all the substances for which no figure was proposed seem to offer the
same hazard. An attempt has been made to indicate the degree of hazard
in each case and an indication has also been given of further work
needed. When the additional information is forthcoming, the substances
in this category will be reconsidered. The figures already set will be
reviewed in the light of further knowledge.
The biological data are presented under various headings, as in
previous reports of this type.
These are important because they reveal the metabolism of the
pesticide in the crop during the formation of the residue and
subsequently in the animal which consumes it. It is important to know
whether a substance is absorbed, its distribution in the body after
absorption, its mechanism of action including its influence on enzyme
systems, how it is metabolized, and the routes of final elimination,
The toxicity of a pesticide may be altered at all these stages. In the
crop or - in the case of veterinary pesticides - in the animal, a
number of metabolites may be produced, some of which may be the active
forms of the pesticides, as in the formation of paraoxon from
parathion. After ingestion, these active products may be further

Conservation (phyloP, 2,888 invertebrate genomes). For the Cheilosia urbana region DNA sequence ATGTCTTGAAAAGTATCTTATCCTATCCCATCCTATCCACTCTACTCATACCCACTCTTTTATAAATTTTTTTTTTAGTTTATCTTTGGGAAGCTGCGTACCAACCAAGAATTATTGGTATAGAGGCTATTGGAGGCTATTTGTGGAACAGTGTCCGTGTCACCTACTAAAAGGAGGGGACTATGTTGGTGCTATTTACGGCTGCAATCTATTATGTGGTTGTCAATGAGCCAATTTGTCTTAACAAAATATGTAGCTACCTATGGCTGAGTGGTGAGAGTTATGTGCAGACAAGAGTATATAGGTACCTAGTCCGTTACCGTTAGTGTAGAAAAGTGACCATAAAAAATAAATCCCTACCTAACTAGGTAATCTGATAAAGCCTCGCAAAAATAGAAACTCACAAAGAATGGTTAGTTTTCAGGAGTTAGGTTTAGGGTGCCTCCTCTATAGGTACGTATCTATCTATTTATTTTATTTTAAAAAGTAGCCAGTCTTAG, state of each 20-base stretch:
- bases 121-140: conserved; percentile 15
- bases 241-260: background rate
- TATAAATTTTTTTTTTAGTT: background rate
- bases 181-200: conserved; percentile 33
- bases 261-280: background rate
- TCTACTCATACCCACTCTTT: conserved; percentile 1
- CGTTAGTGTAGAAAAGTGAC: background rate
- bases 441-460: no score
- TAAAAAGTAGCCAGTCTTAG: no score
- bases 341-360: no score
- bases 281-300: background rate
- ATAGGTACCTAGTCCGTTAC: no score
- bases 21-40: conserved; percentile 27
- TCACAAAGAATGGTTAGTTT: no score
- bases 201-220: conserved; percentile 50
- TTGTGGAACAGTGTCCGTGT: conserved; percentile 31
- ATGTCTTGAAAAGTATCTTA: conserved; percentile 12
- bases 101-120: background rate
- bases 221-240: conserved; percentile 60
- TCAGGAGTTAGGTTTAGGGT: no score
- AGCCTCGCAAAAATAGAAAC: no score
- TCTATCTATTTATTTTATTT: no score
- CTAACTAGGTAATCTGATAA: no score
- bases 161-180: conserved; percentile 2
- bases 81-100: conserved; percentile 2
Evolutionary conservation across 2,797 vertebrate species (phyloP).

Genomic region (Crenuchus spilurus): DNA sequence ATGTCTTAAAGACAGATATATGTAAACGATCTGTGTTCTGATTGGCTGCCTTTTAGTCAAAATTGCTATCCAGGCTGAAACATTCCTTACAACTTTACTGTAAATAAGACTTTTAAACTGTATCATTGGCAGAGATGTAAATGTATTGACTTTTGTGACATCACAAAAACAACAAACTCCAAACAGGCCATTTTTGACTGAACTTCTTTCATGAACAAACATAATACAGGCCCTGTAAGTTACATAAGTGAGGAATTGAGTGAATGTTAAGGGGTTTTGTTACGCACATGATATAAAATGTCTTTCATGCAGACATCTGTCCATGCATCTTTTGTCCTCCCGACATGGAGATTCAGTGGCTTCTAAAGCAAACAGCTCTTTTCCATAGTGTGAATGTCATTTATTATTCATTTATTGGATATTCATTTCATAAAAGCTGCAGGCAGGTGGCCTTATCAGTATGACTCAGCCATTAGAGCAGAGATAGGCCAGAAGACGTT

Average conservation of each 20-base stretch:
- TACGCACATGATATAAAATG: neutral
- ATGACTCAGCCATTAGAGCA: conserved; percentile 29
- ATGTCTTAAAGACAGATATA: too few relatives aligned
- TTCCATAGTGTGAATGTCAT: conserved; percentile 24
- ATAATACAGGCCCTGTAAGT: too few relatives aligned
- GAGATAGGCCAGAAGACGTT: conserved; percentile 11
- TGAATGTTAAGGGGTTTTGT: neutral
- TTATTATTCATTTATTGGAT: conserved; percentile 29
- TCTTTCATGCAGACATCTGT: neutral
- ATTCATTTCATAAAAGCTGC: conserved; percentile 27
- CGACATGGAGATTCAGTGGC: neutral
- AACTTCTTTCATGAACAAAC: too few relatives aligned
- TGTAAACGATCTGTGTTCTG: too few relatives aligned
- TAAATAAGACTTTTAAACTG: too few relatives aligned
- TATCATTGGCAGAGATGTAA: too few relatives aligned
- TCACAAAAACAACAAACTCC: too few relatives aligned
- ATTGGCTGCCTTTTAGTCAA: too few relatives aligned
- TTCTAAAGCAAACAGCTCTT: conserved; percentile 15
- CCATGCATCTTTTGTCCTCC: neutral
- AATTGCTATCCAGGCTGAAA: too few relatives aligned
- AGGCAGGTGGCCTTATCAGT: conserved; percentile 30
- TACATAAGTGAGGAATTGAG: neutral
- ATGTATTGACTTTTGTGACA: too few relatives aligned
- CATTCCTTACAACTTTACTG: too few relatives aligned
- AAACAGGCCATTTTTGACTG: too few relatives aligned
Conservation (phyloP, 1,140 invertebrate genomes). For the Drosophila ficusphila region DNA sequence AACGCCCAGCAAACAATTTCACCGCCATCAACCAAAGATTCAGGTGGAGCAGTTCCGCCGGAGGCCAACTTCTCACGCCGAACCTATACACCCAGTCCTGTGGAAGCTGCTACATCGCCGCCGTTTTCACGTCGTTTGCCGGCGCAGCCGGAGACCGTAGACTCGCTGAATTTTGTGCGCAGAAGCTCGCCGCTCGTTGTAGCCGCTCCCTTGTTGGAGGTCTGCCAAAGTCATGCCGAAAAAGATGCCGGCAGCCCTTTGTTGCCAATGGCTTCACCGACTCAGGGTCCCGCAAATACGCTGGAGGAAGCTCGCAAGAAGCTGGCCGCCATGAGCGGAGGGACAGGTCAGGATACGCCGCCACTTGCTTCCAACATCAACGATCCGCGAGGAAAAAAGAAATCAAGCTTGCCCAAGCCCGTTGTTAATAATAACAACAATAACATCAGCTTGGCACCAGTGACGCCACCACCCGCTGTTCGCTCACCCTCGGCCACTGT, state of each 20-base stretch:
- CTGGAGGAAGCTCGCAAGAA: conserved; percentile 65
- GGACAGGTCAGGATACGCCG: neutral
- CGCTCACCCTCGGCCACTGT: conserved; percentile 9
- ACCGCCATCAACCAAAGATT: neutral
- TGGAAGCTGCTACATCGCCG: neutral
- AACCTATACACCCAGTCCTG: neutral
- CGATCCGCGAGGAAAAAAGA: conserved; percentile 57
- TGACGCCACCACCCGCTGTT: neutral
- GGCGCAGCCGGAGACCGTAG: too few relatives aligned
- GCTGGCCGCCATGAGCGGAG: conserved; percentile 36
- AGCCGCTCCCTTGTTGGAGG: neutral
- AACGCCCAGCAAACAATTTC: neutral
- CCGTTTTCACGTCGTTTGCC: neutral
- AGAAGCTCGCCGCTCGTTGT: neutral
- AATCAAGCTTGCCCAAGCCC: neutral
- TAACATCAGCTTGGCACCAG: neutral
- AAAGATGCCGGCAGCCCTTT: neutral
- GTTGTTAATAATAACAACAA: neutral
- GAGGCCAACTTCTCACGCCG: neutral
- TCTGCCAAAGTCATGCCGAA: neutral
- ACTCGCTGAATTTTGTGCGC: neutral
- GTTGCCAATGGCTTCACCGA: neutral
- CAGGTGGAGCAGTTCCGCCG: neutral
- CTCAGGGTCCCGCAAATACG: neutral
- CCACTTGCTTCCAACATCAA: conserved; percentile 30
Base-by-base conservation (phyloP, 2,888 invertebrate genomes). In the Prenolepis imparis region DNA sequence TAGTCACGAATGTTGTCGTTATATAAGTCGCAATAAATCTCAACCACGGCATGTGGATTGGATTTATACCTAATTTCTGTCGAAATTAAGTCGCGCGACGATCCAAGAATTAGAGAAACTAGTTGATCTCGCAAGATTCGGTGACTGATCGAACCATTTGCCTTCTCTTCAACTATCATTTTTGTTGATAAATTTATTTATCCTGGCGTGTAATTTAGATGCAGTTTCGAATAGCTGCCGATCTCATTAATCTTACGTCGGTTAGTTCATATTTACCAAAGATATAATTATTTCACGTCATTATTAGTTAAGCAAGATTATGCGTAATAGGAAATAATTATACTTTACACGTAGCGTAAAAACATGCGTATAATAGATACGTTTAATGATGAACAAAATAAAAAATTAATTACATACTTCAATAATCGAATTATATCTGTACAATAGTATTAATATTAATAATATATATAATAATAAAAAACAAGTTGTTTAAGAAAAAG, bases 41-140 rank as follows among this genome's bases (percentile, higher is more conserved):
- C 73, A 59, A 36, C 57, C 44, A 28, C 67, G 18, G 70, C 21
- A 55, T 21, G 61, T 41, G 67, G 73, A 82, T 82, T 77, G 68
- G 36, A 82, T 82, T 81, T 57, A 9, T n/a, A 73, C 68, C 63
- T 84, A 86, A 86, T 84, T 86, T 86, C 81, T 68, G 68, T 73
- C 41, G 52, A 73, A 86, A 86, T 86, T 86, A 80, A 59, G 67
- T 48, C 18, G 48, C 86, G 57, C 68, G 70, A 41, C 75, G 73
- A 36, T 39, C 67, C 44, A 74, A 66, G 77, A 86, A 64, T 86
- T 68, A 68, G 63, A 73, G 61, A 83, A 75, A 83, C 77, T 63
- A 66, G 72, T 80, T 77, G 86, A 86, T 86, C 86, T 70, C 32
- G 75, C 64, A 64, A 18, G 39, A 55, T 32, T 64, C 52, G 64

broken down to compounds that are excreted. Storage of these or of the
parent chemical may occur. The fact that a substance appears to be
rapidly broken down and excreted does not necessarily mean that it is
more desirable as a residue than one which is stored, say, in the
adipose tissue. Short-lived compounds formed during the breakdown
might be very poisonous, whereas persistent compounds might be stored
in an inactive form.
Broadly speaking, the more that is known of the fate and
mechanism of action of a pesticide the better should be the
understanding of its toxicity and consequently the easier it will be
to set an acceptable daily intake for man.
The value of data on acute toxicity is that they give an idea of
the inherent toxicity of the material. Where there is information of
the acute sensitivity of man to pesticides it has been included under
Investigations covering less than half the animal's life-span are
included under this heading.
In the case of some of the pesticides considered, studies have
been made in which they have been fed to man. These data are clearly
of great value and have also been taken into consideration. In a few